In all seriousness, I like this move; I’ve been a fan of Teagarden going back to his days as an up-and-coming prospect in the Texas Rangers organization. Now 30 years old, Teagarden is no longer a prospect, but rather, a hanger-on — his career arc is somewhat similar to that of Landon Powell, who was signed to a minor-league deal around this time last year. However, whereas Powell was always a slugger with passable defense behind the dish, Teagarden’s reputation is as a stellar defender with a questionable bat.
You might call Teagarden a slightly older, more worn and battered version of Anthony Recker, since Teagarden’s strength has always been his ability to “catch and throw,” while providing some long-distance pop, though he struggles to hit for even a decent average. One thing that likely sparked the interest of the Mets is his patient approach and willingness to get into deep counts (though it has led to more strikeouts than walks in his career). He was signed for depth, and likely will battle Recker and possibly Juan Centeno for the backup backstop role — assuming no other catchers are brought in before spring training.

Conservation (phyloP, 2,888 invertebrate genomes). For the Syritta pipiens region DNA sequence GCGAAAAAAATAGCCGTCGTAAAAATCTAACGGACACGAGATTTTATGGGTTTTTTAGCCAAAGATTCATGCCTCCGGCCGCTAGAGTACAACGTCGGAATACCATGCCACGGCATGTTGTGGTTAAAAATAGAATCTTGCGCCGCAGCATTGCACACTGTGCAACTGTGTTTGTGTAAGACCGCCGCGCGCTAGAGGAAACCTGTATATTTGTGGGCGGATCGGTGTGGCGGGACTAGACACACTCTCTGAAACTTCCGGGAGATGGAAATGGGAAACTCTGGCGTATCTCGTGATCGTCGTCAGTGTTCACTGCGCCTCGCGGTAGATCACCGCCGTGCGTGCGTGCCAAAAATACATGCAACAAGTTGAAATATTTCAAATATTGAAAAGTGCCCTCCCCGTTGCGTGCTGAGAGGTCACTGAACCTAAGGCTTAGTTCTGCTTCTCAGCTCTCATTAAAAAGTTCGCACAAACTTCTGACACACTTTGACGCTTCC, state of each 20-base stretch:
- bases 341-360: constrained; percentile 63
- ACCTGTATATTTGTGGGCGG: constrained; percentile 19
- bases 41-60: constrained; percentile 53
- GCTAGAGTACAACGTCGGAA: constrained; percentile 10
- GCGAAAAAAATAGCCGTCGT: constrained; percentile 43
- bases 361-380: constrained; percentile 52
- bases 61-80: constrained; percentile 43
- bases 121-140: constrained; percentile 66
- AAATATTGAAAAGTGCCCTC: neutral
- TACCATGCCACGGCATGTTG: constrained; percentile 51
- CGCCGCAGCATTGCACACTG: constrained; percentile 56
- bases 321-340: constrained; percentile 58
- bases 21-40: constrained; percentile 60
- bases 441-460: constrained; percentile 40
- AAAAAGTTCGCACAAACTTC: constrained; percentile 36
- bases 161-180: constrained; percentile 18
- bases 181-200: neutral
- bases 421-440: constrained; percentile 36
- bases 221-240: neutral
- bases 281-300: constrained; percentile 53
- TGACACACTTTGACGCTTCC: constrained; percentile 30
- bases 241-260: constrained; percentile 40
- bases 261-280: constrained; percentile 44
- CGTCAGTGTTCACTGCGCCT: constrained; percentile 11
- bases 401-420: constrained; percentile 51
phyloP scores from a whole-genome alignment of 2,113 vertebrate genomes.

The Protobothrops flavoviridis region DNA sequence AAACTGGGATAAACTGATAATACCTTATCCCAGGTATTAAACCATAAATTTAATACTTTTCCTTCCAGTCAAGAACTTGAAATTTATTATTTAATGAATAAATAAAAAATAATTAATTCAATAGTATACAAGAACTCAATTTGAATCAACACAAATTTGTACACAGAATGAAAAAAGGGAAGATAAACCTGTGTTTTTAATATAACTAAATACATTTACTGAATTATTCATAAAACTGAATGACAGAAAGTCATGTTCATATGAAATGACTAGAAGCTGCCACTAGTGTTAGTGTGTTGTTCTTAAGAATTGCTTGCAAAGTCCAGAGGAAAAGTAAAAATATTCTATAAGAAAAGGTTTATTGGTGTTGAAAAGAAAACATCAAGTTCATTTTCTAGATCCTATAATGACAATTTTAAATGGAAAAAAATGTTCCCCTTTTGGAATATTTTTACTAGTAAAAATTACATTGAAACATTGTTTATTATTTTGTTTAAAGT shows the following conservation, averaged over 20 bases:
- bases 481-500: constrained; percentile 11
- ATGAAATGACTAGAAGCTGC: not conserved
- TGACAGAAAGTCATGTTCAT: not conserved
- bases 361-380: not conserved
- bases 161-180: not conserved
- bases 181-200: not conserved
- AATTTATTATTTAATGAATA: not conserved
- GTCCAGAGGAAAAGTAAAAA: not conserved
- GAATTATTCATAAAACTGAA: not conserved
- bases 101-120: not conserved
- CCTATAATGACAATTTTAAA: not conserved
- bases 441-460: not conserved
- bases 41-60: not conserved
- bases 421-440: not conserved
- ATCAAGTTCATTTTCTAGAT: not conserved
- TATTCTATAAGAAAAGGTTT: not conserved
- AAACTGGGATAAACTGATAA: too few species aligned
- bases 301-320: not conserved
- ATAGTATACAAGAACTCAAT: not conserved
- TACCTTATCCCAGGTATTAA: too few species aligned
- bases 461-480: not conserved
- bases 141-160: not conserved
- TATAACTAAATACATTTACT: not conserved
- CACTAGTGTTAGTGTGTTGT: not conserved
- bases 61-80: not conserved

Teagarden’s signing reminded me that there were a number of catching prospects when he was “on the cusp,” in the late 2000s — and few of them actually “made it.” The Rangers, in fact, had an abundance at the time, with Teagarden, Max Ramirez, and Jarrod Saltalamacchia. Other backstop prospects at that time included Matt Wieters, Jeff Clement, J.R. Towles, Geovany Soto, Daric Barton, Hank Conger, Bryan Anderson, Buster Posey, Carlos Santana, Jesus Montero, J.P. Arencibia, Wilson Ramos, Kyle Skipworth, and Tyler Flowers, among others. It makes you wonder — will Travis d’Arnaud be another Posey or Wieters, or another Teagarden or Skipworth? Or will he fit somewhere in between — perhaps in Geovany Soto-land? Only time will tell.
About the Author
Joe Janish began MetsToday in 2005 to provide the unique perspective of a high-level player and coach -- he earned NCAA D-1 All-American honors as a catcher and coached several players who went on to play pro ball. As a result his posts often include mechanical evaluations, scout-like analysis, and opinions that go beyond the numbers. Follow Joe's baseball tips on Twitter at @onbaseball and at the On Baseball Google Plus page.